If your cat recently had an infection, your vet likely prescribed an antibiotic to clear up the issue. But as with any medication, antibiotics can come with a list of side effects. Every cat will respond differently, so it’s best to watch your cat’s reaction if they’ve never had to take them before.
If you notice that your cat is a little sleepier than usual after beginning antibiotics, you might wonder if the two things correlate. Here we’re going to go over possible side effects of antibiotics and discuss whether tiredness is among them.
Antibiotics & Fatigue
There are different types of antibiotics your vet might prescribe. Each one targets specific ailments and helps with different kinds of infection.
Antibiotics can impact your cat’s energy levels—but all for a good reason. If it seems like your cat has been pretty lethargic after taking antibiotics, you might be entirely right. Your cat’s body is very busy recovering and working with the medicine to clear infection.
Fatigue is among the most common clinical signs observed with antibiotic use, although there can be a laundry list of others. Suppose it seems like your cat is snoozing after dosing; it’s perfectly normal. The extra Z’s might also come with lack of appetite and nausea.
If you find your cat is feeling a little queasy and sleepy, the best thing to do is make them comfortable. Let them relax in a quiet, stress-free area—somewhere they can recuperate in peace. Give them plenty of love, food, and especially water to help ensure hydration during the recovery process.
Watch For Dehydration
Proper water intake is essential when your cat is sick. That is especially true if your cat has bouts of vomiting or diarrhea. If your cat is often sleeping, they might not be getting the proper hydration.
Cats need 3.5 to 4.5 ounces of water per 5 pounds of body weight a day to stay happy and healthy. If your cat refuses to drink or sleeps through the day, offer bone brother or liquid cat food to trigger appetite and encourage liquid intake.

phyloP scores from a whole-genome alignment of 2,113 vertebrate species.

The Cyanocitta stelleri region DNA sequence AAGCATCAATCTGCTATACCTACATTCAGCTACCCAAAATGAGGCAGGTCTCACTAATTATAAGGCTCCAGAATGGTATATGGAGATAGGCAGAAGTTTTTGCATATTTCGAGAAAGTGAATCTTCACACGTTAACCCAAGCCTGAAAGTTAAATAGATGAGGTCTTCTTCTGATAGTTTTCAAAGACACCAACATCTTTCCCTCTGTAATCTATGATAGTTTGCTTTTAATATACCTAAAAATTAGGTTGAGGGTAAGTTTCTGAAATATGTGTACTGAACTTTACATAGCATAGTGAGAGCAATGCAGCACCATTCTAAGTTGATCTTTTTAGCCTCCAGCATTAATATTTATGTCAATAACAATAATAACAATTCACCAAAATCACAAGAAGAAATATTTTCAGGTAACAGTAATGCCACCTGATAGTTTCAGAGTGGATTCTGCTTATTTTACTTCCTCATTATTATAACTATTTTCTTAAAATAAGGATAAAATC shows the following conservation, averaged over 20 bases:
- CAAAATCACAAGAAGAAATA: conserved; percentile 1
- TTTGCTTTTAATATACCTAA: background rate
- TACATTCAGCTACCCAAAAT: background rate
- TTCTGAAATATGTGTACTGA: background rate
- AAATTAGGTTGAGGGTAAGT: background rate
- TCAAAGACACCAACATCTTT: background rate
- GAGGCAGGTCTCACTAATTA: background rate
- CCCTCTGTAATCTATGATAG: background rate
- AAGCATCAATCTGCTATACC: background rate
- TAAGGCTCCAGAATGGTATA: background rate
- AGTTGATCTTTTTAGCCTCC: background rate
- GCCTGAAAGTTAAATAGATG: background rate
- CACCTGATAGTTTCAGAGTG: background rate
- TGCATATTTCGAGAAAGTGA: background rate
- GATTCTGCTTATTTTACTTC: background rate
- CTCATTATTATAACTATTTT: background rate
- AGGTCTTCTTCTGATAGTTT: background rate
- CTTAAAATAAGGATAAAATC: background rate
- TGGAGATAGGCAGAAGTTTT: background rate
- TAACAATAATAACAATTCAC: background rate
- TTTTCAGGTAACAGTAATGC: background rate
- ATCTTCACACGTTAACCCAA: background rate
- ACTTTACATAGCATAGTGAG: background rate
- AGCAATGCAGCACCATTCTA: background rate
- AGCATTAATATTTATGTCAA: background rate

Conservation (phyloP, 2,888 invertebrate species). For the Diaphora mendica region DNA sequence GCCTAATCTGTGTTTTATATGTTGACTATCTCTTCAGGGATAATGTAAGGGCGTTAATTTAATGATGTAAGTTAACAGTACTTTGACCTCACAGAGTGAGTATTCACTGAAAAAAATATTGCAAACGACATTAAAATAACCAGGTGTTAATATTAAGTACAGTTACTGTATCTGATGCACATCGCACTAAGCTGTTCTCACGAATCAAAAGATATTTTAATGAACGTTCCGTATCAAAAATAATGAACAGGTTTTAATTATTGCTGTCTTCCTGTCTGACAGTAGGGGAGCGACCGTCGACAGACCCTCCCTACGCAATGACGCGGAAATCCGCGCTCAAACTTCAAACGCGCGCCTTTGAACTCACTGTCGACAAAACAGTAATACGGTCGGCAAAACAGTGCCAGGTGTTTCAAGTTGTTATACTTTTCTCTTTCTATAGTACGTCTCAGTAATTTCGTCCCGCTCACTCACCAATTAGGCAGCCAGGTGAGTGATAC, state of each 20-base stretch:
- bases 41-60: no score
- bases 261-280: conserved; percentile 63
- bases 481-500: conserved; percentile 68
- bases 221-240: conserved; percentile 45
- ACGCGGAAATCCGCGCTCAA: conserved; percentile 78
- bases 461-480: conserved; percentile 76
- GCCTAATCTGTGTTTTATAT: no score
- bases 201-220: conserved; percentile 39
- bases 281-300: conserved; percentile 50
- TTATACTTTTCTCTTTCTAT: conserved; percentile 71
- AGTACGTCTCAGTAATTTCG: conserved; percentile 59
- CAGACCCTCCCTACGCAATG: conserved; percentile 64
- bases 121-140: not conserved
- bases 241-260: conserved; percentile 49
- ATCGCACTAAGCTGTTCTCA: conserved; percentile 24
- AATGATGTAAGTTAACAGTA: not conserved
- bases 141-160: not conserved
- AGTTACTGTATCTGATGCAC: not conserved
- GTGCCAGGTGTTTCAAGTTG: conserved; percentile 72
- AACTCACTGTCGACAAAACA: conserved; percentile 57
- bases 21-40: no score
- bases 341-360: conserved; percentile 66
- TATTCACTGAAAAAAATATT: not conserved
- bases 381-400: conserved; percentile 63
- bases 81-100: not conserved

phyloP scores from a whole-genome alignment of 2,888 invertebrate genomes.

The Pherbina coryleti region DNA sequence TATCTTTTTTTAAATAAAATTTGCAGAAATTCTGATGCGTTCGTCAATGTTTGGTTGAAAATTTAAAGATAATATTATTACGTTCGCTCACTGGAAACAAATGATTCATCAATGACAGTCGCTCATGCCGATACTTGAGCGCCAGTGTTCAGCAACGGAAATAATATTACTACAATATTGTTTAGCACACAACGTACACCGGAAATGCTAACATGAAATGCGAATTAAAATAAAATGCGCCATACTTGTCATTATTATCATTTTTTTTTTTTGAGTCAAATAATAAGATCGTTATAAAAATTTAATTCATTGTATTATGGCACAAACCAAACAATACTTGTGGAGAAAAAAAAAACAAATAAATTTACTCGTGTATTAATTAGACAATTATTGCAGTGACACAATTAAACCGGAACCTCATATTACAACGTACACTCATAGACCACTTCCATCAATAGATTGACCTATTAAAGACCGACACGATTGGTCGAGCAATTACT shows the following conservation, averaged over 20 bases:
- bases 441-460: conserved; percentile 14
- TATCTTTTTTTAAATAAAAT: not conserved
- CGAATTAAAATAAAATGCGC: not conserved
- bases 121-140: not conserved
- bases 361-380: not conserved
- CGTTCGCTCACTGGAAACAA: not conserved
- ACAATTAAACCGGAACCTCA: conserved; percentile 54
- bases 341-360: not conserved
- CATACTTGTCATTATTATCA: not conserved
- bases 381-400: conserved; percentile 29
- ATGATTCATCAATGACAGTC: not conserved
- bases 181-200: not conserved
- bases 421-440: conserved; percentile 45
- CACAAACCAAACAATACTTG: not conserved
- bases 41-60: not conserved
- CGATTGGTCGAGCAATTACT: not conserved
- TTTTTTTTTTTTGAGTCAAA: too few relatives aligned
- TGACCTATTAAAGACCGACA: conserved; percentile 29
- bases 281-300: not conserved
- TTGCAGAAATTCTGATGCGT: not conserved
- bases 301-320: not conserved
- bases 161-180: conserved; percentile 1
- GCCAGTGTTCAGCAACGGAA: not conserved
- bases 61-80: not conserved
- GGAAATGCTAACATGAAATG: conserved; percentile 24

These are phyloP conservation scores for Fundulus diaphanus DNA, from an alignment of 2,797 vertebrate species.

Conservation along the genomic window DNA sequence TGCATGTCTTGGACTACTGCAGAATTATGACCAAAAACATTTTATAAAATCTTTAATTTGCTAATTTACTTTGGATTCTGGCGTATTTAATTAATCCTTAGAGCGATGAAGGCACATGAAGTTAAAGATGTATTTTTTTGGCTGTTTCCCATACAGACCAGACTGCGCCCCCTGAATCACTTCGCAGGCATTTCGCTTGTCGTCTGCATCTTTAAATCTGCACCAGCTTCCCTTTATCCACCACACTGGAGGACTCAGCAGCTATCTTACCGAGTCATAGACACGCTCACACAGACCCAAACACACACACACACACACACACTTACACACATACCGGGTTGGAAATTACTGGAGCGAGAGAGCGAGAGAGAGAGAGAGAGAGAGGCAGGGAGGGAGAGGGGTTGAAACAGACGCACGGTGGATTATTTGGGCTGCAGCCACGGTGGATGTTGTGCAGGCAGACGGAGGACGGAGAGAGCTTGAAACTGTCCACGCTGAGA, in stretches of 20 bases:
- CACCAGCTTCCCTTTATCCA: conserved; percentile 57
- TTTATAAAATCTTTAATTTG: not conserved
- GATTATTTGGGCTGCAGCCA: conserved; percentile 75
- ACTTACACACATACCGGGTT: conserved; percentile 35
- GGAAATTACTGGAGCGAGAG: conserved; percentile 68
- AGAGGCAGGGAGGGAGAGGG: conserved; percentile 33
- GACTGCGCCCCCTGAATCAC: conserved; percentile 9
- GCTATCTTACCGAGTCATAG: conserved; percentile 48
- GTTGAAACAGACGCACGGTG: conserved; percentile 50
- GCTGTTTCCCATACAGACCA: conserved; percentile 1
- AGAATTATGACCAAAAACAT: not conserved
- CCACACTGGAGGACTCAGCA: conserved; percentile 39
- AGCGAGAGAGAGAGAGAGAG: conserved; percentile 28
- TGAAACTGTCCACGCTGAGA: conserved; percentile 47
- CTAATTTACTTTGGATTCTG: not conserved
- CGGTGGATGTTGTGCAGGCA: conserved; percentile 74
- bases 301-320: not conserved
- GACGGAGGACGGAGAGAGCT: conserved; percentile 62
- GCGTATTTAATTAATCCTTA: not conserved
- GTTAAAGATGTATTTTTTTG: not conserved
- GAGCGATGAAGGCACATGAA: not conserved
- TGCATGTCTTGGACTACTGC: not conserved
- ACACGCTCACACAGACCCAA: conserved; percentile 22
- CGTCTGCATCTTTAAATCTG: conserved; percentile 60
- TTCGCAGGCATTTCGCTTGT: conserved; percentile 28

How Antibiotics Impact the Gut
Tiredness and hydration aren’t the only things to look out for when your cat takes antibiotics. You also have to protect their gut.
In addition to combating bacteria that cause disease, an antibiotic may also wipe out beneficial bacteria in the gut, which when out of balance, can be especially troubling for a cat with a sensitive stomach.
In fact, it can disrupt the gut so much in certain cats that they display chronic vomiting, diarrhea, or constipation. If you notice any ongoing symptoms, please consult with your veterinarian.
Antibiotic vs. Probiotic
Antibiotics are used to destroy disease-causing bacteria. Probiotics, on the other hand, are live, non-pathogenic bacteria that can be introduced into the gut and produce beneficial effects for a cat.
Tiny microorganisms that normally live in the digestive tract (collectively referred to as the gut microbiome) break down food and smooth the digestive tract. When an antibiotic enters the system to kill the problematic bacteria, it may throw off the proportion of the beneficial gut bacteria.